Yoga Practice for Peace in the Dark Age

Image by Temari 09 on Flikr Creative commons

Image by Temari 09 on Flikr Creative commons

A number of pranayama techniques that Sri T. Krishnamacharya taught do not appear in the classical texts or the Veda. They have been introduced by various Masters during this dark age of strife and adharma known as Kali Yuga (3,606 BC – 2,442 AD) in order to help us return our disturbed minds to a peaceful state suitable for contemplation. In the more enlightened ages of the past, people had peaceful minds that were able to go into Samadhi easily. They could chant the Veda, perform the rituals and meditate on the Divine reality.

As the moral and cultural decline has deepened over time, various methods have been introduced to purify the mind of the poisons that afflicted it. The mind states that are enemies of peace are called sadurmi (six waves); they are kama (desire), krodha (anger), lobha (greed), moha (delusion), mada (arrogance/ego), matsarya (jealousy/envy).

The natural state of the mind is santa (peace) according to the Vedic tradition. Yoga Sadhana (yoga practice) is to return our mind to its natural state. The primary manifestation of a peaceful mind is love and not desire and its offspring.

The disturbances afflicting the human being are physical, mental and emotional. These are addressed directly by the limbs of yoga.
Yama and Niyama are the disciplines applied in our day to day activities to avoid situations and activities that disturb our system.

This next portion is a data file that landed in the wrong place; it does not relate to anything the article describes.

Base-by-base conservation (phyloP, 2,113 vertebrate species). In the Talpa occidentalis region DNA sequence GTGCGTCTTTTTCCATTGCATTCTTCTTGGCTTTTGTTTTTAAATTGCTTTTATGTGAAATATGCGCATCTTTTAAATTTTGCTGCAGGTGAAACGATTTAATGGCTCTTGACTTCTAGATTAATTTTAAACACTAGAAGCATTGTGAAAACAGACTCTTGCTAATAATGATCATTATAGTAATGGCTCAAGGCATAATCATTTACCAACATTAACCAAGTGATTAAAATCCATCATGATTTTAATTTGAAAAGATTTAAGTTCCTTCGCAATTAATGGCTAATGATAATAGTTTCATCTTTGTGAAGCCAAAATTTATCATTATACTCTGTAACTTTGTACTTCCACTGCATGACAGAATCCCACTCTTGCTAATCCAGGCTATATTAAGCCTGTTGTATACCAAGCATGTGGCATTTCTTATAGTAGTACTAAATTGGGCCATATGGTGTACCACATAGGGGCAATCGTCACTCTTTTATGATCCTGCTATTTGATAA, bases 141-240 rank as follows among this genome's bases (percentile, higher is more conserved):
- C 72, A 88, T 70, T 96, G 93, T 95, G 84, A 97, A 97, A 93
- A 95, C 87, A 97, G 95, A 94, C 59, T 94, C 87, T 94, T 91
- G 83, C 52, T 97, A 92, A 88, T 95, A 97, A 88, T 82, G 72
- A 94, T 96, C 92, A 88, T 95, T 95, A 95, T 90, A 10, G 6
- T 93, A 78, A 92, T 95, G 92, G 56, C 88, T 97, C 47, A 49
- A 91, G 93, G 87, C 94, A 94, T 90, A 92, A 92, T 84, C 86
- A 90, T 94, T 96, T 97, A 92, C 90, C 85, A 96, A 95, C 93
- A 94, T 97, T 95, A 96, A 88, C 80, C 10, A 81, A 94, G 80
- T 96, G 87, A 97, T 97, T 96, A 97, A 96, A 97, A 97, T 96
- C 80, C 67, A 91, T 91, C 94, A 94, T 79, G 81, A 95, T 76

Asana is a ritual designed to reduce passion and purify and discipline the body. A practice is begun and ended with chanting and pranayama to prevent the orientation of asana towards more attachment to physical sensations.

The purifying pranayama techniques are then applied. They are all based on ujjayi breath which is mastered in asana. Anuloma ujjayi purifies the physical aspect, Viloma ujjayi the mental aspect and Pratiloma ujjayi the emotional aspect. Sitali pranayama is added to cool the mind of excess heat in the form of anger and passion.

After the practice of the first three limbs of yoga and the purifying pranayamas, the classical pranayama of nadi sodhana can be attempted. The practice will have to be adjusted on a daily basis to remove any acquired impurities. Regular personal retreats will be of great benefit to ‘detox’ the system and therefore make progress.

The basic methods of purifying pranayama are:
Ujjayi pranayama – breathing in and out through both nostrils, controlling the flow of breath with the glottis.

Anuloma ujjayi – inhale both nostrils with ujjayi, exhale left nostril, inhale both nostrils with ujjayi, exhale right nostril.

Viloma ujjayi – inhale left nostril, exhale both nostrils with ujjayi, inhale right nostril, exhale both nostrils with ujjayi.

Pratiloma ujjayi – inhale both nostrils with ujjayi, exhale left, inhale left, exhale both nostrils with ujjayi, inhale both nostrils with ujjayi, exhale right, inhale right, exhale both nostrils with ujjayi. (This technique takes four breaths for one round).

Sitali pranayama – curl the tongue into a tube and protrude it. Slowly draw air in over the wet tongue while gently lifting the head. Lower the head with the breath held in, apply mrgi mudra and exhale through left nostril. Repeat inhale then exhale through right nostril.
In all practices the nostrils are closed and opened using the right hand in mrgi (deer) mudra. Traditionally the right hand is preferred for this.

It is difficult to live in Kali Yuga and maintain peace. The yoga masters have given these techniques out of their infinite compassion to aid us in these dark times.

Pranayama techniques should be learnt from a gurumukha (competent teacher).

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